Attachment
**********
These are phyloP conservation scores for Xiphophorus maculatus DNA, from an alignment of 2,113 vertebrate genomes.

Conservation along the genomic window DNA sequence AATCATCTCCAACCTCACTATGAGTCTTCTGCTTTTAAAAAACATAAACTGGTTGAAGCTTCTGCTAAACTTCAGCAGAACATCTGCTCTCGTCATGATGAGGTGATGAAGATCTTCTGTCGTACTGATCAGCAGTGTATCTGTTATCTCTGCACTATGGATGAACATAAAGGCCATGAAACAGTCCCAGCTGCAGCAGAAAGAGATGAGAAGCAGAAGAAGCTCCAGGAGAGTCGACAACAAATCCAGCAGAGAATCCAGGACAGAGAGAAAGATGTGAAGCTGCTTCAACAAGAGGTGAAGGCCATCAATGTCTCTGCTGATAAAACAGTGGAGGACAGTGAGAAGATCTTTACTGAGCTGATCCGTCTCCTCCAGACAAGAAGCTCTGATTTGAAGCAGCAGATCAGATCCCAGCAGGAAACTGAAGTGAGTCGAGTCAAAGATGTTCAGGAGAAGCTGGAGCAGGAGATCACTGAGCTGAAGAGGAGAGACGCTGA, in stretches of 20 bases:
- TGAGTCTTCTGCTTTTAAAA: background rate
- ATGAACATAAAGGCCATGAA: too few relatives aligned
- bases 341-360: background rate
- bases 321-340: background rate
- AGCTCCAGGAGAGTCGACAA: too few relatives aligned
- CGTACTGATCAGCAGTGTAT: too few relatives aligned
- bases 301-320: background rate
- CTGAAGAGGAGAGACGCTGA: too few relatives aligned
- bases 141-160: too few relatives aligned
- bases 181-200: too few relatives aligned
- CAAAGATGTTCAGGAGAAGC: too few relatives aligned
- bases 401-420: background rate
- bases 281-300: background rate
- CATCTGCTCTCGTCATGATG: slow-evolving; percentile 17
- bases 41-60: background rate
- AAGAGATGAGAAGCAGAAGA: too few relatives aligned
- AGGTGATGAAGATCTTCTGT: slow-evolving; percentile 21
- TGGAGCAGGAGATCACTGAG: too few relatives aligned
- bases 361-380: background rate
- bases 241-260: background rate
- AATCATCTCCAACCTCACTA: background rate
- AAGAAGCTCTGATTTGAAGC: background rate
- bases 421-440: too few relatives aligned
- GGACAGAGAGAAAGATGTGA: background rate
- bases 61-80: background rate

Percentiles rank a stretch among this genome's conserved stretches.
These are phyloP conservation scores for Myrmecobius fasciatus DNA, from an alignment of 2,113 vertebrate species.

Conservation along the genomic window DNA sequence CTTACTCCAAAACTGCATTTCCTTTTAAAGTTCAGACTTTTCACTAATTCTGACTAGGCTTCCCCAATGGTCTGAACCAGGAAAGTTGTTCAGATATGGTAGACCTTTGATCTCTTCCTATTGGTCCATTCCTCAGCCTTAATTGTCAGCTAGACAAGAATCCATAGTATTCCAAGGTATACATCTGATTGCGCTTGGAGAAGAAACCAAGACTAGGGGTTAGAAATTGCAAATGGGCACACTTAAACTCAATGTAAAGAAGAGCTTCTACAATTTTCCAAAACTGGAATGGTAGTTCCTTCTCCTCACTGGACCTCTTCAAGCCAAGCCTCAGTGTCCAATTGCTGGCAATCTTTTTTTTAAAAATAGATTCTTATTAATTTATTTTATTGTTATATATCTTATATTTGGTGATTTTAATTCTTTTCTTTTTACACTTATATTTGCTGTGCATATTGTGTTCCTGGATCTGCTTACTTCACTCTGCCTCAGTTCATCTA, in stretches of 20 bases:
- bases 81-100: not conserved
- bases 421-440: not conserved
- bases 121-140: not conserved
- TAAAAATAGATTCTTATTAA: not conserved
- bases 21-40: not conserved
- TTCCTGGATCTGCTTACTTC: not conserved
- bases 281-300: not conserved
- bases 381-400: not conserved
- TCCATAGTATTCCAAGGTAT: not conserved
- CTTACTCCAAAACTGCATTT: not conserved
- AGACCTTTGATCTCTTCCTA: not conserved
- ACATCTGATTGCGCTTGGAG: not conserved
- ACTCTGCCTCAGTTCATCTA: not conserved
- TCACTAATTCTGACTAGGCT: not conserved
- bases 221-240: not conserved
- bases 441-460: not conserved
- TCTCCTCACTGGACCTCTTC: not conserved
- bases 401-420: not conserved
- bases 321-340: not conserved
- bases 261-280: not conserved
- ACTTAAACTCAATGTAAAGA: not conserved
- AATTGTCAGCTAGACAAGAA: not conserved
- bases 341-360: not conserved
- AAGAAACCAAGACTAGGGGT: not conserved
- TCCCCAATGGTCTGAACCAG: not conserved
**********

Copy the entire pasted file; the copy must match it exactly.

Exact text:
These are phyloP conservation scores for Xiphophorus maculatus DNA, from an alignment of 2,113 vertebrate genomes.

Conservation along the genomic window DNA sequence AATCATCTCCAACCTCACTATGAGTCTTCTGCTTTTAAAAAACATAAACTGGTTGAAGCTTCTGCTAAACTTCAGCAGAACATCTGCTCTCGTCATGATGAGGTGATGAAGATCTTCTGTCGTACTGATCAGCAGTGTATCTGTTATCTCTGCACTATGGATGAACATAAAGGCCATGAAACAGTCCCAGCTGCAGCAGAAAGAGATGAGAAGCAGAAGAAGCTCCAGGAGAGTCGACAACAAATCCAGCAGAGAATCCAGGACAGAGAGAAAGATGTGAAGCTGCTTCAACAAGAGGTGAAGGCCATCAATGTCTCTGCTGATAAAACAGTGGAGGACAGTGAGAAGATCTTTACTGAGCTGATCCGTCTCCTCCAGACAAGAAGCTCTGATTTGAAGCAGCAGATCAGATCCCAGCAGGAAACTGAAGTGAGTCGAGTCAAAGATGTTCAGGAGAAGCTGGAGCAGGAGATCACTGAGCTGAAGAGGAGAGACGCTGA, in stretches of 20 bases:
- TGAGTCTTCTGCTTTTAAAA: background rate
- ATGAACATAAAGGCCATGAA: too few relatives aligned
- bases 341-360: background rate
- bases 321-340: background rate
- AGCTCCAGGAGAGTCGACAA: too few relatives aligned
- CGTACTGATCAGCAGTGTAT: too few relatives aligned
- bases 301-320: background rate
- CTGAAGAGGAGAGACGCTGA: too few relatives aligned
- bases 141-160: too few relatives aligned
- bases 181-200: too few relatives aligned
- CAAAGATGTTCAGGAGAAGC: too few relatives aligned
- bases 401-420: background rate
- bases 281-300: background rate
- CATCTGCTCTCGTCATGATG: slow-evolving; percentile 17
- bases 41-60: background rate
- AAGAGATGAGAAGCAGAAGA: too few relatives aligned
- AGGTGATGAAGATCTTCTGT: slow-evolving; percentile 21
- TGGAGCAGGAGATCACTGAG: too few relatives aligned
- bases 361-380: background rate
- bases 241-260: background rate
- AATCATCTCCAACCTCACTA: background rate
- AAGAAGCTCTGATTTGAAGC: background rate
- bases 421-440: too few relatives aligned
- GGACAGAGAGAAAGATGTGA: background rate
- bases 61-80: background rate

Percentiles rank a stretch among this genome's conserved stretches.
These are phyloP conservation scores for Myrmecobius fasciatus DNA, from an alignment of 2,113 vertebrate species.

Conservation along the genomic window DNA sequence CTTACTCCAAAACTGCATTTCCTTTTAAAGTTCAGACTTTTCACTAATTCTGACTAGGCTTCCCCAATGGTCTGAACCAGGAAAGTTGTTCAGATATGGTAGACCTTTGATCTCTTCCTATTGGTCCATTCCTCAGCCTTAATTGTCAGCTAGACAAGAATCCATAGTATTCCAAGGTATACATCTGATTGCGCTTGGAGAAGAAACCAAGACTAGGGGTTAGAAATTGCAAATGGGCACACTTAAACTCAATGTAAAGAAGAGCTTCTACAATTTTCCAAAACTGGAATGGTAGTTCCTTCTCCTCACTGGACCTCTTCAAGCCAAGCCTCAGTGTCCAATTGCTGGCAATCTTTTTTTTAAAAATAGATTCTTATTAATTTATTTTATTGTTATATATCTTATATTTGGTGATTTTAATTCTTTTCTTTTTACACTTATATTTGCTGTGCATATTGTGTTCCTGGATCTGCTTACTTCACTCTGCCTCAGTTCATCTA, in stretches of 20 bases:
- bases 81-100: not conserved
- bases 421-440: not conserved
- bases 121-140: not conserved
- TAAAAATAGATTCTTATTAA: not conserved
- bases 21-40: not conserved
- TTCCTGGATCTGCTTACTTC: not conserved
- bases 281-300: not conserved
- bases 381-400: not conserved
- TCCATAGTATTCCAAGGTAT: not conserved
- CTTACTCCAAAACTGCATTT: not conserved
- AGACCTTTGATCTCTTCCTA: not conserved
- ACATCTGATTGCGCTTGGAG: not conserved
- ACTCTGCCTCAGTTCATCTA: not conserved
- TCACTAATTCTGACTAGGCT: not conserved
- bases 221-240: not conserved
- bases 441-460: not conserved
- TCTCCTCACTGGACCTCTTC: not conserved
- bases 401-420: not conserved
- bases 321-340: not conserved
- bases 261-280: not conserved
- ACTTAAACTCAATGTAAAGA: not conserved
- AATTGTCAGCTAGACAAGAA: not conserved
- bases 341-360: not conserved
- AAGAAACCAAGACTAGGGGT: not conserved
- TCCCCAATGGTCTGAACCAG: not conserved